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Look Alive Out There: Essays

Review

Look Alive Out There: Essays

Sloane Crosley is the author of two New York Times bestselling books of personal essays: I WAS TOLD THERE’D BE CAKE and HOW DID YOU GET THIS NUMBER. Her third, LOOK ALIVE OUT THERE, does not disappoint. Crosley continues to deliver indelible tales filled with undeniable wit and uncanny wisdom. This latest collection is perfectly timed to release on the 10-year anniversary of her debut. Many of these 16 essays revolve around living in New York City, working as a writer, and coping with the oddities of everyday life.

LOOK ALIVE OUT THERE opens with the quintessential New York experience: hailing a cab. In “Wheels Up,” Crosley thinks she is being a Good Samaritan by giving up a cab to a disabled woman on a date, despite being late for the airport. She soon realizes that the cab is only meant for the able-bodied man. This experience allows her to make the observation that you cannot be handicapped by association and that this association does not entitle you to someone else’s cab. In “A Dog Named Humphrey,” Crosley details a more elite New York experience: starring on “Gossip Girl.” She lives this reviewer’s dream of spending time on the set of the hit television show and running lines with Ed Westwick, Kelly Rutherford and Matthew Settle. In addition to the celebrities, Crosley crosses paths with Humphrey, a stylist’s dog who is definitely not named after Lonely Boy.

"[Crosley] effortlessly manages to balance both the poignant and the funny, and consistently delivers one-liners that will make you laugh out loud and think critically long after reading."

Several of Crosley’s misadventures display the challenges of apartment living in New York City. When you find the perfect apartment, it is something to treasure --- even if your noisy teenage neighbor causes you to question your sanity. “Outside Voices” highlights the suffering Crosley endures at the hands of her neighbor, Jared, whose incessant chatting and endless partying drives her crazy. Her perseverance during this time demonstrates the lengths to which people are willing to go for a great apartment in the city. When Jared eventually leaves for college and his younger sister takes over terrorizing the neighborhood, Crosley is ready with floodlights.

In total contrast to Jared, Crosley tells the story of her previous neighbor, Don, whose garden overflows with champagne grapes over her window. In a not-so-great apartment, Crosley embarks on the rare journey of enjoying social interactions with her neighbor. Don keeps the vase outside her door filled with fresh flowers and exchanges funny gifts with her. When he suddenly dies in a traffic accident, she must come to terms with how to mourn the death of someone she only sort of knew.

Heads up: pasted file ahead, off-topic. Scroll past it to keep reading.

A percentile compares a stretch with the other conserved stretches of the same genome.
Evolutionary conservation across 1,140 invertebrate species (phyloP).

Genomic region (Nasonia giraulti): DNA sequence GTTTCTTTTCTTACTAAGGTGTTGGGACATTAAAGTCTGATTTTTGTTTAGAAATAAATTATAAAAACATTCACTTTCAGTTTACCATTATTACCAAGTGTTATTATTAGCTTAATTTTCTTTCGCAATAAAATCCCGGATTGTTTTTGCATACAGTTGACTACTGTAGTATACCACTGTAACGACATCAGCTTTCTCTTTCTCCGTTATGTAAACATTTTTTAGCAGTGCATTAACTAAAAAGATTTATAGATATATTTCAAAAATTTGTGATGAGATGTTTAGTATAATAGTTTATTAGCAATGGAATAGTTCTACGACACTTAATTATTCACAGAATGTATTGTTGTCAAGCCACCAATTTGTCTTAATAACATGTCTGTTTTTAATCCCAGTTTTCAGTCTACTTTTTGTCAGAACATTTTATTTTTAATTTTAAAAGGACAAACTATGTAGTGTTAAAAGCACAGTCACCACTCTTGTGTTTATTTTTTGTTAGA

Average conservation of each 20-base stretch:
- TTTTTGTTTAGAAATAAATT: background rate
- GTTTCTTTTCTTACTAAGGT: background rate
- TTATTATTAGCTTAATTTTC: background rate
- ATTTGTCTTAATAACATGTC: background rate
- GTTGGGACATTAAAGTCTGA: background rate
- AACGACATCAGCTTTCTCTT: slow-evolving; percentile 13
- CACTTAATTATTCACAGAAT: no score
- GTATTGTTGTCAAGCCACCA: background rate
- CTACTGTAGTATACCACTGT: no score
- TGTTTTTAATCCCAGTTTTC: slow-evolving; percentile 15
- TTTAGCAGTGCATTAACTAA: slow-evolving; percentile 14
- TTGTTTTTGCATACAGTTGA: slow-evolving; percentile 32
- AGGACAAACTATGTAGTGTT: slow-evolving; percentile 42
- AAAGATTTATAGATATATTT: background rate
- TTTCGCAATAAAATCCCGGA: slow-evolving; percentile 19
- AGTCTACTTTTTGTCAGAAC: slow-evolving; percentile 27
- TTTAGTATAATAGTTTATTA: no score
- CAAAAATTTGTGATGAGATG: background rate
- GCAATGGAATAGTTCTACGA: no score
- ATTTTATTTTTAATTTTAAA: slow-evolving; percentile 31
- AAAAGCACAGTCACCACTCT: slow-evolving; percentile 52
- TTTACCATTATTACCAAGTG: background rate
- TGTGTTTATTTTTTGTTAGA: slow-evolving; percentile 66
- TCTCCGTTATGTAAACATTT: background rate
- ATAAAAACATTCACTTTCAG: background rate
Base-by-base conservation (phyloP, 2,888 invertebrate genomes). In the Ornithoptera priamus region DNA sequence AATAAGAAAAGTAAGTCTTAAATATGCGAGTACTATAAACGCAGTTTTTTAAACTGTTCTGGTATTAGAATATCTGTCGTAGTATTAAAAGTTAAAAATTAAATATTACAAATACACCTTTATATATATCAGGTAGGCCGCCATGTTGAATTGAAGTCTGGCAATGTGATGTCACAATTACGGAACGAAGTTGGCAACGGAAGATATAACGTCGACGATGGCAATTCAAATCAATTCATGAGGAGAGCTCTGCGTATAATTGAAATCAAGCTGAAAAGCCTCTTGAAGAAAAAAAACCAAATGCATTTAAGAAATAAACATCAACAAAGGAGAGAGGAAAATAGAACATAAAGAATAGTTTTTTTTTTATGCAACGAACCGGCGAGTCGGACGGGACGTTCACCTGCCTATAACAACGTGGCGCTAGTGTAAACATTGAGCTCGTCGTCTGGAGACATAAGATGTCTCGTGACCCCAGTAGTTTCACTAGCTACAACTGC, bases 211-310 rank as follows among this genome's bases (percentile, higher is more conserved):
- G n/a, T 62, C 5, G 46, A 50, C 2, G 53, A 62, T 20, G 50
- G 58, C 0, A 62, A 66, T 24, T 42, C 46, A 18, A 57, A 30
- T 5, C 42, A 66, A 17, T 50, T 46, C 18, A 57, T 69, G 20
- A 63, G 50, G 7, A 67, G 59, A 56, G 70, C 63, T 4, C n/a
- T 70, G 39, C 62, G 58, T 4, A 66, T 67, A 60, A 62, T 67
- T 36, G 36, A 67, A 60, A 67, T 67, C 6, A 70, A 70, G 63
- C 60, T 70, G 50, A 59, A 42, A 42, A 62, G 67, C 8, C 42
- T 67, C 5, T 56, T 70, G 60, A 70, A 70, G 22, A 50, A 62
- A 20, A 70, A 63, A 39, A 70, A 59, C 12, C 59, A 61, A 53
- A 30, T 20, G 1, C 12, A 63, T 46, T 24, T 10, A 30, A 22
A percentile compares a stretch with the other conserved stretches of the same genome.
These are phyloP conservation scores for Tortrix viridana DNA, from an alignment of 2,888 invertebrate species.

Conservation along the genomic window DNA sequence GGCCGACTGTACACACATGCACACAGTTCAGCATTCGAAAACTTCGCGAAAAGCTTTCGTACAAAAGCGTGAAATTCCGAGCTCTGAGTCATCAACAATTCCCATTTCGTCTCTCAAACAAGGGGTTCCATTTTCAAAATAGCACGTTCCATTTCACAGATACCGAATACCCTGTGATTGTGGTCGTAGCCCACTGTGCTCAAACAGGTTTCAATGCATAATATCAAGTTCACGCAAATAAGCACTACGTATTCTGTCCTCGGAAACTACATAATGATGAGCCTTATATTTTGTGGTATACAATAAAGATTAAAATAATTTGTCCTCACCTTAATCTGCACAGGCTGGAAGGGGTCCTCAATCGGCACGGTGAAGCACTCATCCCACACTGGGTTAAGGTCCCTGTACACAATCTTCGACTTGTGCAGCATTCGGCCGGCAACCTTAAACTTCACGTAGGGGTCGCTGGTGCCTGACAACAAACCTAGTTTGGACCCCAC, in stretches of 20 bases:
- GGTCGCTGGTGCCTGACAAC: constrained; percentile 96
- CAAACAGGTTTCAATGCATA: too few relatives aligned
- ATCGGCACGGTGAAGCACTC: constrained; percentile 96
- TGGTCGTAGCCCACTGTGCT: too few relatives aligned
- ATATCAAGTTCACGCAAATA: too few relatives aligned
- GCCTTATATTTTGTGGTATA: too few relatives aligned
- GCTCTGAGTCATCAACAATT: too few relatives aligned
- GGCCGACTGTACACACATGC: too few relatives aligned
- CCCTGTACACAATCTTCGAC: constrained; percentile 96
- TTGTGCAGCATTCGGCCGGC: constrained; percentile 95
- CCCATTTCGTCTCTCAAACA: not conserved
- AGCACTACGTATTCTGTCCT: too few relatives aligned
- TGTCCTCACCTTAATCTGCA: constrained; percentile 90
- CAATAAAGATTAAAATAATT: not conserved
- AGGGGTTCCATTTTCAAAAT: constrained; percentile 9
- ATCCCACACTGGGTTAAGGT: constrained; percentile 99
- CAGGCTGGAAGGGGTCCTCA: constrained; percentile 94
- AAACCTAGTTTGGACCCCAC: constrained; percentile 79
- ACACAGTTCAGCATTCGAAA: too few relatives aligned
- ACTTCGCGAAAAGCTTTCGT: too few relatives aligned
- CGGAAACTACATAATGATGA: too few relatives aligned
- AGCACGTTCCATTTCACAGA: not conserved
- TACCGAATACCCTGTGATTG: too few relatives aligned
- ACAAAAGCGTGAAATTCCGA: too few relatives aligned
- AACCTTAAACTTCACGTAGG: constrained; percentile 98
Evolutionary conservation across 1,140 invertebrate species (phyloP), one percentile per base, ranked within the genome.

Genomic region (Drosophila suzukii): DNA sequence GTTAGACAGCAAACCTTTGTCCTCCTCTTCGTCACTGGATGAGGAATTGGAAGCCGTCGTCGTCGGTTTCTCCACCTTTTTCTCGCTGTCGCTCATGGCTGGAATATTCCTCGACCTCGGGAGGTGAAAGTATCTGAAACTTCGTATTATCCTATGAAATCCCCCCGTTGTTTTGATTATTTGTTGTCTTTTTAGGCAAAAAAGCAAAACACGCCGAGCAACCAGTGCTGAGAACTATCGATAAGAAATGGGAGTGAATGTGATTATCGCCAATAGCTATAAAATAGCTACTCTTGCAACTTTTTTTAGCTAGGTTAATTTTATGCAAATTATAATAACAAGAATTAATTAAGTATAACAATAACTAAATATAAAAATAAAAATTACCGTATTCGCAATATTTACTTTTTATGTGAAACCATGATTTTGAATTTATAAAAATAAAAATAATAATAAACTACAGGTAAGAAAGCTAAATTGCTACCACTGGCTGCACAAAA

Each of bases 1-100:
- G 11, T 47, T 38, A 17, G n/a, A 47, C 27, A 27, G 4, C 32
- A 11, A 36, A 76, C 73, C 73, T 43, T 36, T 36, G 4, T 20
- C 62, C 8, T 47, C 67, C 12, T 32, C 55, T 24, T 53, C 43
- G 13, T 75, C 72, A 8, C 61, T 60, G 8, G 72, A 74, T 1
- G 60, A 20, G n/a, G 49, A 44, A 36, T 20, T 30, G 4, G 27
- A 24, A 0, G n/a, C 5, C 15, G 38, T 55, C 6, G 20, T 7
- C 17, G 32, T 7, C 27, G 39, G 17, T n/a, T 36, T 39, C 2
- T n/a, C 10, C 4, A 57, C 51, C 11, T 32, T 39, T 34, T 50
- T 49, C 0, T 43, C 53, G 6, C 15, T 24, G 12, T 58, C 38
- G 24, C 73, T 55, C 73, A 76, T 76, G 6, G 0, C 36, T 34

From shopping at Rite Aid to helping swingers shop for a couple, we follow Crosley as she unexpectedly faces both the mundane and the bizarre. On one work assignment in “The Chupacabra,” she ventures to Vermont to write about the creature allegedly plaguing the state. She eventually finds herself at a local masseuse’s home where she watches a dog, Chartreuse, have a seizure through the hole of a message table. On another work assignment, Crosley is sent to Quito, Ecuador, to spend a few days experiencing the culture and writing about it. Instead of immersing herself in the culture of Quito as originally intended, she finds herself alone vomiting off the side of an active volcano. Before leaving for her trip, she describes her aversion to over-planning and under-packing, which leads her to suffer severe altitude sickness while trying to climb Cotopaxi.

From walking down a New York City street to climbing an active volcano in Ecuador, Crosley’s inclusive style brings the reader along with her on the mostly unplanned adventures of her life. She derives thought-provoking prose and social commentary from each essay while never failing to provide her signature charm and insight. She effortlessly manages to balance both the poignant and the funny, and consistently delivers one-liners that will make you laugh out loud and think critically long after reading.

Reviewed by Catherine Rubino on April 13, 2018

Look Alive Out There: Essays
by Sloane Crosley

  • Publication Date: April 3, 2018
  • Genres: Essays, Humor, Nonfiction
  • Hardcover: 256 pages
  • Publisher: MCD
  • ISBN-10: 0374279845
  • ISBN-13: 9780374279844